Libertarianism, Feminism, and Nonviolent Action: A Synthesis

Article excerpt

I. Introduction

Murray ROTHBARD'S contribution to libertarian ethics was to outline a theory prohibiting aggressive violence (1978, p. 27-30). The influence of Rothbard's ethics, (1) combined with a decades-long political alliance with conservatives based on anticommunism, has produced a debate within libertarian circles about whether libertarians qua libertarians must take positions against certain forms of repression that do not involve aggressive violence. The non-aggression principle is as good a libertarian litmus test as has been suggested. Often, the voices who levy allegations of non-aggressive (or at least not exclusively aggressive) oppression come from the political left, and have un-libertarian (read: aggressive) solutions in mind, even if they do not conceive of those solutions as violent.

Despite these considerations, I do believe that libertarians qua libertarians are obligated to say something about the kind of non-aggressive oppression that these voices from the left have raised regarding issues including, but not limited to, race, class, gender, and sexual orientation. Making the case that libertarians have these obligations irrespective of their libertarianism would be an easier task. Libertarianism is not, my view at least, a complete ethical system. Acts may be right or wrong for reasons outside of libertarianism; in these cases libertarianism will only come into play as offering side constraints on acceptable solutions. (2)

My argument here is different: some forms of non-aggressive action are nevertheless problematic on libertarian grounds. I have in mind the type of social problems described by Roderick Long and Charles Johnson in their essay "Libertarian Feminism: Can This Marriage Be Saved?" They write:

Libertarian temptations to the contrary notwithstanding, it makes no sense to regard the state as the root of all social evil, for there is at least one social evil that cannot be blamed on the state--and that is the state itself. if no social evil can arise or be sustained except by the state, how does the state arise, and how is it sustained? As libertarians from La Boetie to Rothbard have rightly insisted, since rulers are generally outnumbered by those they rule, the state itself cannot survive except through popular acceptance which the state lacks the power to compel; hence state power is always part of an interlocking system of mutually reinforcing social practices and structures, not all of which are violations of the nonaggression axiom. (Long and Johnson, 2005, [section]2)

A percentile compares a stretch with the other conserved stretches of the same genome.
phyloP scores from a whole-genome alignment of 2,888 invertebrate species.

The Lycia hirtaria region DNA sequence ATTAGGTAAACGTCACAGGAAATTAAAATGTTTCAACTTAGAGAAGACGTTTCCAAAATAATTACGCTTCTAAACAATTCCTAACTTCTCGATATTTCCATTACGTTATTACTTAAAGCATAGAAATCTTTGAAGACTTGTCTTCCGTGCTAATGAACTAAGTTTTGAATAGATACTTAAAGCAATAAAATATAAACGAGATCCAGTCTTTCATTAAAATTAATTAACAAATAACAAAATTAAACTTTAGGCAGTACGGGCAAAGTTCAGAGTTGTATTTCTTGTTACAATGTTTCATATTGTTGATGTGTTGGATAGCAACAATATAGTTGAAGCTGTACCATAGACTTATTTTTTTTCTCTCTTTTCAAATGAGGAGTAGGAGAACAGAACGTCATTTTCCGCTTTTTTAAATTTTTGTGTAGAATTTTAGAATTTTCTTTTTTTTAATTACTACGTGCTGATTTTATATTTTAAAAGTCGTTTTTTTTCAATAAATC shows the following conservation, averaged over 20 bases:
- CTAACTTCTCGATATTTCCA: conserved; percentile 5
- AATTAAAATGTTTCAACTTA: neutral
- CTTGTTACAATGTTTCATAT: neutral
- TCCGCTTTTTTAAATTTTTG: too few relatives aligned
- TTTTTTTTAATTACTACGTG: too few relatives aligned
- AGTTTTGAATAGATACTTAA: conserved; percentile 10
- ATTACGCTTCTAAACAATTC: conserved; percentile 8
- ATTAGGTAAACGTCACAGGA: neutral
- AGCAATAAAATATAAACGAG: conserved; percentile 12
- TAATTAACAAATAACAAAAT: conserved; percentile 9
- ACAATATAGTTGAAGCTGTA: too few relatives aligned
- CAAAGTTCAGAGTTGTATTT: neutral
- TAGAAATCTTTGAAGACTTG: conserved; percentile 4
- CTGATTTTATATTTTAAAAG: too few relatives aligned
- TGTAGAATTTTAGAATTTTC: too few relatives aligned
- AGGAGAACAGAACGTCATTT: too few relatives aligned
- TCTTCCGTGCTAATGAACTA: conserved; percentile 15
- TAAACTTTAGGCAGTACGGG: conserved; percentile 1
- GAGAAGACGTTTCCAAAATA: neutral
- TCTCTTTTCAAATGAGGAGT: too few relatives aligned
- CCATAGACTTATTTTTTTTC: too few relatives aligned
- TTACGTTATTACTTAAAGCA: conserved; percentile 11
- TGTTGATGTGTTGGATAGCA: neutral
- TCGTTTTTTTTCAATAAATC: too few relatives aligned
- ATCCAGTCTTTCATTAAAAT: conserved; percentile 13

I shall, for the rest of this paper, take patriarchy as the model case of a repressive social relation often considered beyond the scope of the libertarian project. In doing so, I will examine those aspects of patriarchy which would not already be condemned under libertarian ethics. Libertarians need no help condemning rape, yet they often hesitate to condemn expressions of patriarchy which stop short of violence.

If libertarians are serious about transforming the way humans interrelate, they must take into account more than aggression, and especially, must take into account more than aggression by the state. In doing so they must go beyond the (relatively) obvious observations that we have natural rights against both state and non-state actors, and that all individuals, male or female, possess these rights. As Long and Johnson argue, 'libertarians who are serious about ending all forms of political violence need to fight, at least, a two-front war, against both statism and male supremacy" (Long and Johnson, 2005, [section]2). This entails condemning and combating acts which are not, in themselves, rights violations. It means reconciling libertarian sociopolitical tolerance with an urgent understanding that some opinions are ethically intolerable.

This makes many libertarians uncomfortable because it seems like a speedy way to end up with political commitments that are not libertarian in even the remotest sense. …